5. Add half the flour to the mixing bowl, and mix it lightly with the wooden spoon. Don’t mix too aggressively — let most of the flour still show.
  6. Now add the buttermilk mixture (scrape it all out of the cup with the spatula, don’t leave any behind!).
  7. Give 2-3 more strokes with the wooden spoon. Now add all the rest of the flour and the fruit. Toss the fruit a bit with the spoon to cover the chunks with flour, and then carefully and delicately give a few stirs with the spoon to mix everything together. Don’t be too thorough, otherwise you’ll have tough little muffins. Let some flour still show. It will continue to mix as you spoon it into the pan.
  8. Divide the mixture evenly into the 12 paper-lined muffin cups.
  9. Bake the muffins at 165°C (325°F) for 25-30 minutes, until they are golden and the tops feel dry to the touch.
  10. Take them out of the pan and cool them on a rack.

Soufflé Roll with Creamed Spinach (serves 8, makes one roll)

An elegant way to entertain with eggs. The spiral slices of this roll are very pretty served warm either as a main course, or as a side dish with a sauce on the side. Try it with different fillings and sauces, such as mushroom, zucchini, or pumpkin. The roll is also good filled with salmon or tuna mousse and served cold.

Filling ingredients

    • 28 x 38 cm (11 x 15 inch) baking pan lined with baking paper, plus an extra sheet of baking paper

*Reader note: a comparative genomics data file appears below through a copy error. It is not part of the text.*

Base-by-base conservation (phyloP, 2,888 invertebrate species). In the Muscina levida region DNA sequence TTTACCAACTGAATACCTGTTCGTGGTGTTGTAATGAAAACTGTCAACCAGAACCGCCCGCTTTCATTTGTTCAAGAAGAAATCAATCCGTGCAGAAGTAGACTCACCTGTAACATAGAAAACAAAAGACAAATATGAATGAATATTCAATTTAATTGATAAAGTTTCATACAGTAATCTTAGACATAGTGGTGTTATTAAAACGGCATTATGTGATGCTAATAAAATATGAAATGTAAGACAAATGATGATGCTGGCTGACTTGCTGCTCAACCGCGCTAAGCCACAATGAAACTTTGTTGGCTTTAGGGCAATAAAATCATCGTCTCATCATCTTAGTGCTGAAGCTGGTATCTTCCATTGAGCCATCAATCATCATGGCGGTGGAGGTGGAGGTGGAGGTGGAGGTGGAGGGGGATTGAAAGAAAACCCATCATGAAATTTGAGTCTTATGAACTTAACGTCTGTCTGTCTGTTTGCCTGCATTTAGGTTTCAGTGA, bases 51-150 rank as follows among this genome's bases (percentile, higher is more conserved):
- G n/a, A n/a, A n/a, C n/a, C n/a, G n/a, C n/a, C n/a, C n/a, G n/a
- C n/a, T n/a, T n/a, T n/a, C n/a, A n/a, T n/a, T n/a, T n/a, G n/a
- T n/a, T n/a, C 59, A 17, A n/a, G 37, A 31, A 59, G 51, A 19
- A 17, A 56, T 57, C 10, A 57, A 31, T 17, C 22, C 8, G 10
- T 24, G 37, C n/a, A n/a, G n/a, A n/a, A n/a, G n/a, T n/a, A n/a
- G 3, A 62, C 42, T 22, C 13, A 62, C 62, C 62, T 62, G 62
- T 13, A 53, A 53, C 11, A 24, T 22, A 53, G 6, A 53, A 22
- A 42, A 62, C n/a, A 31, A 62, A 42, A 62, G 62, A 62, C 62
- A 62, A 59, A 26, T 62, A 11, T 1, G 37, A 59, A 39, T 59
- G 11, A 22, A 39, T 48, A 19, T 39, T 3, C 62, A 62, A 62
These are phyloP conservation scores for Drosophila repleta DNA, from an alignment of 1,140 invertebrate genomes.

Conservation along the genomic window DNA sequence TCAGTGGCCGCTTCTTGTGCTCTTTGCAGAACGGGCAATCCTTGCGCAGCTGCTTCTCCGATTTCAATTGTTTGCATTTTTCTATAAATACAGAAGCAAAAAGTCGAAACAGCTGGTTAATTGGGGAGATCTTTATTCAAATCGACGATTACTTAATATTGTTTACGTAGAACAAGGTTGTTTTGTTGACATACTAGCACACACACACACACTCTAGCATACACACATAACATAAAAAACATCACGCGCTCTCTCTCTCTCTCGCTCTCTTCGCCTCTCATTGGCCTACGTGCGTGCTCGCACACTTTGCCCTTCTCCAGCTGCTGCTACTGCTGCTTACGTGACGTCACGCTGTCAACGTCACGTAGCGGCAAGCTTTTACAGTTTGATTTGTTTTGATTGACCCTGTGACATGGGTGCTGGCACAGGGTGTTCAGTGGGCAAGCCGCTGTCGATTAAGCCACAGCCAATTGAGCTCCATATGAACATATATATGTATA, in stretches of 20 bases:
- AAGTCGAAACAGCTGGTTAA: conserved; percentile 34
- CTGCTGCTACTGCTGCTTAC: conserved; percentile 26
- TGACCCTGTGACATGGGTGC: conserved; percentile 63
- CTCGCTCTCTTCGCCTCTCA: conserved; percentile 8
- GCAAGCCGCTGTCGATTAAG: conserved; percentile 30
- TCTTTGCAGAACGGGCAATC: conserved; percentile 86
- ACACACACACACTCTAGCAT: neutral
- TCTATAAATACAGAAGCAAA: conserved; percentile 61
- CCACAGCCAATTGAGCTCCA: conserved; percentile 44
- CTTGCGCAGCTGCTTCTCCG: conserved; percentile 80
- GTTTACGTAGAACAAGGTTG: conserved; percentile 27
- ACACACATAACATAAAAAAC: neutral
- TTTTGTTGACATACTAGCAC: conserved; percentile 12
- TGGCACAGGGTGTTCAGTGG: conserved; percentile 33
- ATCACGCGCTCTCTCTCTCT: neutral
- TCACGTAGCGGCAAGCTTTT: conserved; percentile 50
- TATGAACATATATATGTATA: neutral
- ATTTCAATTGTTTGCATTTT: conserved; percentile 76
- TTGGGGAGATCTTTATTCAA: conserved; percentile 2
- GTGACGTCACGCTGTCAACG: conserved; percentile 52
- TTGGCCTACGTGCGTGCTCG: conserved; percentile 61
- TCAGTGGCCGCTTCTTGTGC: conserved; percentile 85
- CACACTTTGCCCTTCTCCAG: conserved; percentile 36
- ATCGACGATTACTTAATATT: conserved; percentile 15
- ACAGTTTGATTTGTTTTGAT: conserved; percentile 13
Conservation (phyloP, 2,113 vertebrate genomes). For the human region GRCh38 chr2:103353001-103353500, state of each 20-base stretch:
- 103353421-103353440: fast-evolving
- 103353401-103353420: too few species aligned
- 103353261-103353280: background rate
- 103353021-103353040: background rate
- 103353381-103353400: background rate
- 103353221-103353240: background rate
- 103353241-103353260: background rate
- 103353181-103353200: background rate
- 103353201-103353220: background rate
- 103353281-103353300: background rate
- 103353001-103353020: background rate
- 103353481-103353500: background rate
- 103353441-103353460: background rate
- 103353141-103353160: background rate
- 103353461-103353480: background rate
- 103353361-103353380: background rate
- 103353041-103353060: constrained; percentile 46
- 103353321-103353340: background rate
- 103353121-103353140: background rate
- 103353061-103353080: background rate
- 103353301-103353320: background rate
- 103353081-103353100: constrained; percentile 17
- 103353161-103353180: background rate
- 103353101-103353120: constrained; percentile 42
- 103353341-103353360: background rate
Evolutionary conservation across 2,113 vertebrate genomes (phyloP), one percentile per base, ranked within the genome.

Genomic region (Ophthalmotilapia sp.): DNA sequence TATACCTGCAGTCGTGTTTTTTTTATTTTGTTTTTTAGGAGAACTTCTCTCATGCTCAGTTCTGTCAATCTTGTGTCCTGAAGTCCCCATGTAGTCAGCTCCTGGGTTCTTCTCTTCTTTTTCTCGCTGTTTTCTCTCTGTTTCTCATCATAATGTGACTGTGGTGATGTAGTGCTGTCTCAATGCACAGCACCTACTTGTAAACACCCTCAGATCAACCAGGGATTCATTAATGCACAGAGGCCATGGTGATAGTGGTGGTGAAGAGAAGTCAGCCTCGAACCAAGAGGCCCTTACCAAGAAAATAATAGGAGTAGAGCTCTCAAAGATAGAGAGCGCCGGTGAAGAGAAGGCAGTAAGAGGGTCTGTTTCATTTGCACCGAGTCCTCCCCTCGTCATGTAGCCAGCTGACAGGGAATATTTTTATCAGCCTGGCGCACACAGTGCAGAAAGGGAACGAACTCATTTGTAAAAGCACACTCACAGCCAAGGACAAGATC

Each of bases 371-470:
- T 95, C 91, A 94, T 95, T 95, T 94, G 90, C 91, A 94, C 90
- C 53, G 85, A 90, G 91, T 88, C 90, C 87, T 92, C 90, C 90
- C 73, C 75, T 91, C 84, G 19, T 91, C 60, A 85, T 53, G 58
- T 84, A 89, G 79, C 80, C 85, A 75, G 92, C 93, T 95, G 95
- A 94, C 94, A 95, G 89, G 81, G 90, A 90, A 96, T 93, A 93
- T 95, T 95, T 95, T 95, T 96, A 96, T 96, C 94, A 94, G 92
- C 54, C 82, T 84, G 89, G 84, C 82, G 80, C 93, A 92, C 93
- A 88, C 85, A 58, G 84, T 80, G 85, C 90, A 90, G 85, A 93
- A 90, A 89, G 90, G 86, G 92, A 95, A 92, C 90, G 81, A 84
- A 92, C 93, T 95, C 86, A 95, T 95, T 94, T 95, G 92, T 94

• 500 g (18 ounces) frozen spinach, thawed and squeezed dry
    • 240 ml (1 cup) heavy cream
    • 5 g (1 teaspoon) salt
    • 1 g (¼ teaspoon) pepper
    • 1 g (¼ teaspoon) nutmeg
    • 5 green onions, cleaned and chopped

Mix all the filling ingredients together and set aside.

Soufflé ingredients

  • 6 eggs, separated (put the whites in a mixer bowl and the yolks in a separate large mixing bowl)
  • 56 g (2 ounces) butter
  • 360 ml (1½ cups) hot milk
  • ⅓ cup flour (47 grams)
  • 5 g (1 teaspoon) salt
  • 1 g (¼ teaspoon) pepper
  • 1 g (¼ teaspoon) nutmeg
  1. Preheat the oven to 190°C (375°F).
  2. Melt the butter in a medium saucepan. Whisk in the flour and cook for a few minutes until it just starts to turn golden. Whisk in the hot milk and stir it until it thickens and bubbles break the surface. Take it off the heat, and whisk a little bit of the hot mixture into the egg yolks, and then whisk in the rest. Add the salt, pepper, and nutmeg, and let cool for about 15 minutes.
  3. Whip the egg whites in the mixer with the whisk until the peaks are stiff but not dry. Fold some of the beaten egg whites into the egg-yolk mixture and then fold in the rest, gently but thoroughly.
  4. Pour the mixture into the baking pan. Smooth it gently, preferably with a long metal spatula.
  5. Bake the soufflé for about 20 minutes until golden. Take the soufflé out of the oven and let cool.
  6. Turn the soufflé over onto a sheet of baking paper. Carefully peel off the paper that is now on top. The soufflé should now be upside down.
  7. Spread the spinach filling on the soufflé. Using the baking paper as a guide, roll the soufflé up and roll it back onto the baking pan, ready for warming up.
  8. Before serving, cover the spinach-filled soufflé roll loosely with the removed baking paper so it doesn’t dry out in the oven and warm for a few minutes on low temperature.
  9. Serve warm slices with tomato cream sauce.

Tomato Cream Sauce

  • 400 g (14-ounce) can crushed tomatoes
  • 260 g (9-ounce) can tomato paste
  • 240 ml (1 cup) heavy cream
  • 30 g (2 tablespoons) sugar
  • 5 g (1 teaspoon) garlic powder
  • 5 g (1 teaspoon) salt
  • 2 g (½ teaspoon) pepper
  • Handful fresh basil, chopped

Heat the cream, tomatoes, tomato paste, sugar, garlic powder, salt, and pepper together in a small saucepan until it simmers. Add the basil. Serve warm.